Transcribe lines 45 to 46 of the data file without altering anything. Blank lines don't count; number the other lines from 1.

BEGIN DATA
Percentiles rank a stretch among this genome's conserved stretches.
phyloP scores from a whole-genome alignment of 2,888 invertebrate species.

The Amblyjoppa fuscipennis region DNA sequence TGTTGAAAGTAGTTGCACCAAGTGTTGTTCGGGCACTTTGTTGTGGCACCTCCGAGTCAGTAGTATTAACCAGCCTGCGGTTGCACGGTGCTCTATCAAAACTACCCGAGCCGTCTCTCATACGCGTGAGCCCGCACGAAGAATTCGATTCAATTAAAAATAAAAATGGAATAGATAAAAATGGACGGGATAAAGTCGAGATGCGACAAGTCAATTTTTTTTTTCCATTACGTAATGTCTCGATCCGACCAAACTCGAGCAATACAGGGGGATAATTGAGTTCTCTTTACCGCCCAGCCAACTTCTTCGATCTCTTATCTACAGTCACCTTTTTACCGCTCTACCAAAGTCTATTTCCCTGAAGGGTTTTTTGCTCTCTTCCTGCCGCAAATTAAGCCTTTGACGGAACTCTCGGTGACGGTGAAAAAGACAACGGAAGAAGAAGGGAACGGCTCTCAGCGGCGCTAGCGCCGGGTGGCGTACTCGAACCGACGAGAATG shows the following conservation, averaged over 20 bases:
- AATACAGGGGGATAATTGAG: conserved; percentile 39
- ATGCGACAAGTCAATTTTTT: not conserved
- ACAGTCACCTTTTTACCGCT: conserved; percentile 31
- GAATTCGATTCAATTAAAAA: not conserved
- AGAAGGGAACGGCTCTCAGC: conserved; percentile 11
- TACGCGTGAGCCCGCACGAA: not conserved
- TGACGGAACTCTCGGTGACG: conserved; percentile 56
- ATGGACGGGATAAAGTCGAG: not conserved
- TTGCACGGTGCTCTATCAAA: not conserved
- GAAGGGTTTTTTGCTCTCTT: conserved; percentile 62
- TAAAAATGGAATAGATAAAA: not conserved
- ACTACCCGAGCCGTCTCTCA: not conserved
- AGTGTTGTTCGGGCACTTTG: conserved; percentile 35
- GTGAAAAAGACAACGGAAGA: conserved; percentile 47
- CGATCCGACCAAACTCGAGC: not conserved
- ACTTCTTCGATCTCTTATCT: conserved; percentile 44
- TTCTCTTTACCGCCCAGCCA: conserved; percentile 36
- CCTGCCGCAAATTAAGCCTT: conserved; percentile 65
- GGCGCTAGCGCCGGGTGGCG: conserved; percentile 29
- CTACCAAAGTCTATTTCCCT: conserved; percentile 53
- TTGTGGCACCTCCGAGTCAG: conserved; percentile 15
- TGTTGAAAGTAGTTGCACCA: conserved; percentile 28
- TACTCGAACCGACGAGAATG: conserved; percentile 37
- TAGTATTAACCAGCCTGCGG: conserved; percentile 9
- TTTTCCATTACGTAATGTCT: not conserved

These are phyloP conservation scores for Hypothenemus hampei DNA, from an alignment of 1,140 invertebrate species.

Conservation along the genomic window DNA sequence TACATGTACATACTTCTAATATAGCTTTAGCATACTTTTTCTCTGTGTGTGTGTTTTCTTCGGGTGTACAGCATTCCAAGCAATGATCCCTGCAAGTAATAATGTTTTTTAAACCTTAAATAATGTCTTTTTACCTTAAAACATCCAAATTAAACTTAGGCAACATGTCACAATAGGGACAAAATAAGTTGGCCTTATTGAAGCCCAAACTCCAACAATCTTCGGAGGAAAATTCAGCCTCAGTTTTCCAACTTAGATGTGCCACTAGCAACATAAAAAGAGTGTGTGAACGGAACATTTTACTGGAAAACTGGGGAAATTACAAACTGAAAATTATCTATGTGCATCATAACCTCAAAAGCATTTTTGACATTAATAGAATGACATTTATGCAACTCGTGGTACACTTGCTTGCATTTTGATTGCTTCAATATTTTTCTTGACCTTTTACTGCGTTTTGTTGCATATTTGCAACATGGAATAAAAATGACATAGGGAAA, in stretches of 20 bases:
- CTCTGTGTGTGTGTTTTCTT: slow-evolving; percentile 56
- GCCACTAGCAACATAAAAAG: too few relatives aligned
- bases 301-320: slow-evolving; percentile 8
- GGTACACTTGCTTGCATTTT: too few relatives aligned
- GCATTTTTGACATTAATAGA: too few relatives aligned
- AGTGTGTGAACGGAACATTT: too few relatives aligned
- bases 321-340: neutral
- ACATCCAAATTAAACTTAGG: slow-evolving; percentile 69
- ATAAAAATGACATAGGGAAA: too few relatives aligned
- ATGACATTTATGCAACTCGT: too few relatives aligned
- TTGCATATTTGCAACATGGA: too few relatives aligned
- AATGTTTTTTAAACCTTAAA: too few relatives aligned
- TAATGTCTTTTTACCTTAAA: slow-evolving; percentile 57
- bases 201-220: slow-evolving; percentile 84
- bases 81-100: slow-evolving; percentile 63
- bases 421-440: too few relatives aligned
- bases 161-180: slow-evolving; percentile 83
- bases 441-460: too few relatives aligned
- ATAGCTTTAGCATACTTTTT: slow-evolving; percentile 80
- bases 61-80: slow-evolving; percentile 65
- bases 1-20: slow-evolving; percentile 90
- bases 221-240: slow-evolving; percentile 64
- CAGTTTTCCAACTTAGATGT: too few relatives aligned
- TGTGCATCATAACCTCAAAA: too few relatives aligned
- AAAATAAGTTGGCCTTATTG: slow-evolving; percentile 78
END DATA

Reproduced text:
- bases 81-100: slow-evolving; percentile 63
- bases 421-440: too few relatives aligned